I've become quite attached to my second-hand Cambridge Z88, too many memories of writing BBC Basic programs at school I guess. When I found out that you can still get them *brand new* I was surprised. So I bought one! It arrived today boxed up with the user manual in the original shrink wrap.
I can certainly recommend the supplier: rakewell. I ordered it on Friday and the machine arrived on Monday, plus I had a nice chat with their man Vic in the process. I am continuing to write my own transfer software, it's now at the point where I can reliably back up my Basic programs from the Z88 to my Windows 7 based machines. Plus I can restore them back to the Z88 as well. When on the PC, the files load happily into BBC Basic for Windows, even the free trial version. So I can write programs on my Windows machine, save them and then transfer them to the Z88. For the PC, I have written a console application in C# that can send and receive in the same format.
I will post the instructions and source code at some point, in case it helps anybody else. Although it has occurred to me that I'm the only person wanting to back up a Z88 to a Windows 7 machine...
One of the things that was good about retro computers was the User Manuals. In my Z88 manual, it describes how to make an RS232 cable that will work with its serial port (the port on the Z88 has a non-standard pinout). So I made one:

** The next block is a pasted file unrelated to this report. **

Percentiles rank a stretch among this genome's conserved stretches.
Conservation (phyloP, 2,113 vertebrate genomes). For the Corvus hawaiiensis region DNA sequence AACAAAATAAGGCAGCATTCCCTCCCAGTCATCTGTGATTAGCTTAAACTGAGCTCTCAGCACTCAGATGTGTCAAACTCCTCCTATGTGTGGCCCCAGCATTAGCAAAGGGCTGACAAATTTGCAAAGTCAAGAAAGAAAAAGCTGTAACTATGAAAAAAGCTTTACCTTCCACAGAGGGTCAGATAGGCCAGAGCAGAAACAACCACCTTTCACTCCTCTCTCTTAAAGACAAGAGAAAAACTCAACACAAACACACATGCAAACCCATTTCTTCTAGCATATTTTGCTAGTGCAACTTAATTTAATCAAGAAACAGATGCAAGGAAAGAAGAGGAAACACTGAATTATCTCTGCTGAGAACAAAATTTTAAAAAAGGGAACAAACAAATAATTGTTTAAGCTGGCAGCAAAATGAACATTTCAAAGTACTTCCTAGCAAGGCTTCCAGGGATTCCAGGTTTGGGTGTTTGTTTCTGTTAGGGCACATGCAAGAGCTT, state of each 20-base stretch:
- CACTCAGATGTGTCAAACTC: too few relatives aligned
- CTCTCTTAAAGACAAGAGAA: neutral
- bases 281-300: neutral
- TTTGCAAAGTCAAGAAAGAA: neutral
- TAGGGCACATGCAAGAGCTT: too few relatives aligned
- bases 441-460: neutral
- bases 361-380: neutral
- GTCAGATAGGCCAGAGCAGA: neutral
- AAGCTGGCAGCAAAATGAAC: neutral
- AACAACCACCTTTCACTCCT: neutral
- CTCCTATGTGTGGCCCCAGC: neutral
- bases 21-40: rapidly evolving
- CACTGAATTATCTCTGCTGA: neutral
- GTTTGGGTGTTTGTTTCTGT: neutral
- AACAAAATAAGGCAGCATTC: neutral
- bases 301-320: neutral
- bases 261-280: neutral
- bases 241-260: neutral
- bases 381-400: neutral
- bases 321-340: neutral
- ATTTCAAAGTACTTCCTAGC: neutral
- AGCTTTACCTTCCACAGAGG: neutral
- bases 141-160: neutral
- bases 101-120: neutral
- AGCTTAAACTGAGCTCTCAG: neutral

It was made from bits that I had lying around (as you can tell). Mostly stuff salvaged from old PCs in fact. Note the USB adaptor on the end. It's clunky ... but it works. I could easily make a better one (one not made from junk perhaps).
OK, so I've been buying more retro computing from eBay again. This is the latest:
I remember that one of my school friends had one of these, it's only taken me a couple of decades to catch up. So I've set about writing my own transfer software to move data between the Z88 and the PC. So far I have a BBC Basic program that runs on the Z88 and a C# .Net application that runs on the PC. Binary files can be transferred, so I can back up my files (including program listings) off the Z88. Maybe I'll show you the cable I made, it's a serious DIY job.
I’ve bought a Brunsviga 18RK mechanical calculating machine, since it is a piece of computing history. Here it is:
It is awesome and I can report that everything seems to work. It can’t do negative numbers, so I have enjoyed doing things like entering 100 and then subtracting 150 to get a result of 9999999999950. That’s called underflowing the accumulator, and a bell rings when you do it.
In its honour, I have also written this C program:
int main(int argc, char *argv)
unsigned char test='A';
…which underflows an unsigned char, subtracting 66 from 65 to get a result of 255. For the sake of completeness I’m printing ACSII code 7 at the same time, so that a bell also sounds. I’m sorry.